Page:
Bloodborne is arguably the PS4’s best game, certainly in terms of exclusives. The Lovecraftian inspired horror, created by From Software and helmed by Hidetaka Miyazaki is both similar and vastly different to the Souls series. With Dark Souls III looming we thought a reminder of Bloodborne’s greatness was needed. Set in the plagued city of Yharnam, Bloodborne takes players through a strange and nightmarish journey, all to stop the source of the infliction. The environments are ranged and varied but all of them radiate an evil that is persistent throughout the game. Yharnam and its surrounding areas are all creations of fantastic game design. It’s amazing that the environments are so diverse and are yet intricately connected in a way where players can navigate them with ease. Battling your way through the many enemy-infested areas is challenging, but the shortcuts that are available offer respite from the struggle.
The brutal difficulty is still apparent but the game’s fast paced combat makes for more messy and bloody encounters. A methodical and violent approach is needed to best Bloodborne’s enemies, most of which are the things of nightmares. Bosses such as Darkbeast Paarl and Vicar Amelia are fast and dangerous and the elation which comes from slaying them is a feeling that is perhaps only comparable in a game such as Monster Hunter. With that said the fighting can also be a graceful affair, especially against other hunters. Knowing when to dodge, slash and activate a visceral attack takes coordination and skill.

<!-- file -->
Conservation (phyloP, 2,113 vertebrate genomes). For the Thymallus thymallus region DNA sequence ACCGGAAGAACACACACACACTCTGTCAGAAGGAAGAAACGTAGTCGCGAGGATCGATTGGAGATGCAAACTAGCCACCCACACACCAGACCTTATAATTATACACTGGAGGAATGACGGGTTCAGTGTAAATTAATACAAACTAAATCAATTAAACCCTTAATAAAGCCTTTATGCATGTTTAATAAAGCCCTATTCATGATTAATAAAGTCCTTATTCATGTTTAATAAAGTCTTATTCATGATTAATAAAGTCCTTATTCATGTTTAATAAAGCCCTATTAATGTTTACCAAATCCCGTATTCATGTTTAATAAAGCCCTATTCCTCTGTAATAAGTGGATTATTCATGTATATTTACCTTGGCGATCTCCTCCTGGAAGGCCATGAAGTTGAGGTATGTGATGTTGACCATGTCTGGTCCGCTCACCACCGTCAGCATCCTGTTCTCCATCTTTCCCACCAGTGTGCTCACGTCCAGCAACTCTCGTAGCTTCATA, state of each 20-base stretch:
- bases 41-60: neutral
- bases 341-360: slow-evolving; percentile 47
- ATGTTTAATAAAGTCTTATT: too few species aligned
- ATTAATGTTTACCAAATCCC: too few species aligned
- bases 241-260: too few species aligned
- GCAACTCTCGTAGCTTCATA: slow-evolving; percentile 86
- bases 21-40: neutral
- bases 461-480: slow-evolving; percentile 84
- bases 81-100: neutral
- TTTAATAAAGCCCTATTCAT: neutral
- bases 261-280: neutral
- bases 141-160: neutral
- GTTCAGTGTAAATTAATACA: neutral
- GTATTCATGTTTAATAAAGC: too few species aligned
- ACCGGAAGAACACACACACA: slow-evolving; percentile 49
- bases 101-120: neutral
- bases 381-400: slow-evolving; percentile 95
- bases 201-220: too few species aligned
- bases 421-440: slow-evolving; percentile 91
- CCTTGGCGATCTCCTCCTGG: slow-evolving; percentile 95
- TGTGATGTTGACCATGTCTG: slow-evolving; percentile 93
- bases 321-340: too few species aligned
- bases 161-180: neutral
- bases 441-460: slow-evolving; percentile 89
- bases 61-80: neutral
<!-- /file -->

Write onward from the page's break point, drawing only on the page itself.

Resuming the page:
The endless night, horrific monsters and the consistent killing of the undying is something that you’ll wish to escape but also for it to never end
Bloodborne’s greatest achievements – much like the named Souls games – is its ability to let the player explore and learn. The fragmented story is hidden in notes and richly detailed in items and collectibles. Putting together events is confusing, but the interpretation of what has happened in Yharnam can be left to players’ imaginations lest they dig deeper. Mechanically speaking the learning curve is vast, and it’s a game not suited to everyone, but besting enemies and gaining a deeper insight (pun intended) into how to play the game is rewarding.
Playing Bloodborne solo is a great experience, but its use of multiplayer sets it apart from others in similar genres. The many notes and warnings left by players are useful to consider and can give you an advantage against bosses. Perhaps the biggest risk in Bloodborne is asking players for help by using the resonant and beckoning bell. By doing this you open your world to other enemy players who can kill you and obtain your blood echoes. Fights with online players are serious tests of your ability and you can see how far or how little you’ve progressed through them.
Bloodborne is a strange and bizarre journey that will have you pulling your hair out in frustration. The endless night, horrific monsters and the consistent killing of the undying is something that you’ll wish to escape but also for it to never end. Bloodborne is so far the crowning exclusive of the PS4’s library and it’s likely to remain such.